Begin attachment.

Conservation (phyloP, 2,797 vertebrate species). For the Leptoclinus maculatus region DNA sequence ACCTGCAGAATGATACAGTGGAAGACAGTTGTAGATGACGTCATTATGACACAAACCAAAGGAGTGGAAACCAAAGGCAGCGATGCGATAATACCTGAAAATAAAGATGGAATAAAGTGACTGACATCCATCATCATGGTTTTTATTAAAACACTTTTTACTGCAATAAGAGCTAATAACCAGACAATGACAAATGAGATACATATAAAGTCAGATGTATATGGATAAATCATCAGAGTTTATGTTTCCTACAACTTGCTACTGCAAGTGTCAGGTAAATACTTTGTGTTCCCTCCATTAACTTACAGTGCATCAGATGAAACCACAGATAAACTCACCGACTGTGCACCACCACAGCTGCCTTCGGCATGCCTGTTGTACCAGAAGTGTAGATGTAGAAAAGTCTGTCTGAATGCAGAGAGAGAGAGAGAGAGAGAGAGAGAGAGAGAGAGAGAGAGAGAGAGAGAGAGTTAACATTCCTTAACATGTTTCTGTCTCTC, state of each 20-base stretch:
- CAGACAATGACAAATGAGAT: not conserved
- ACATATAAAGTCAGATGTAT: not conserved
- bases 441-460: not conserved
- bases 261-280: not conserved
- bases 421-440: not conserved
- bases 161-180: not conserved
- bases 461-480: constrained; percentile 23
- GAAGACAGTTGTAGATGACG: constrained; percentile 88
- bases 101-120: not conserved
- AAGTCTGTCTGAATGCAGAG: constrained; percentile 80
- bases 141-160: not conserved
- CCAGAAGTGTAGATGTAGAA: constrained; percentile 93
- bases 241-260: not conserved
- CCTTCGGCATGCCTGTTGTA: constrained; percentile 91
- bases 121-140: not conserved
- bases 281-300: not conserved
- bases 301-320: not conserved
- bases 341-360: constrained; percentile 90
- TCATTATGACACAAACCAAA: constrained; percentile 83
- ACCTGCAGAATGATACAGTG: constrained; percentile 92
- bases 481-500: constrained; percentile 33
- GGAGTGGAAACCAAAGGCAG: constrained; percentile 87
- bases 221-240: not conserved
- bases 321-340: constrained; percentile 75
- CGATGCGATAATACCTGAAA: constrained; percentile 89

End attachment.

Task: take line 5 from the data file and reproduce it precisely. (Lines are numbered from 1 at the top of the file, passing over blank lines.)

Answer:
- bases 261-280: not conserved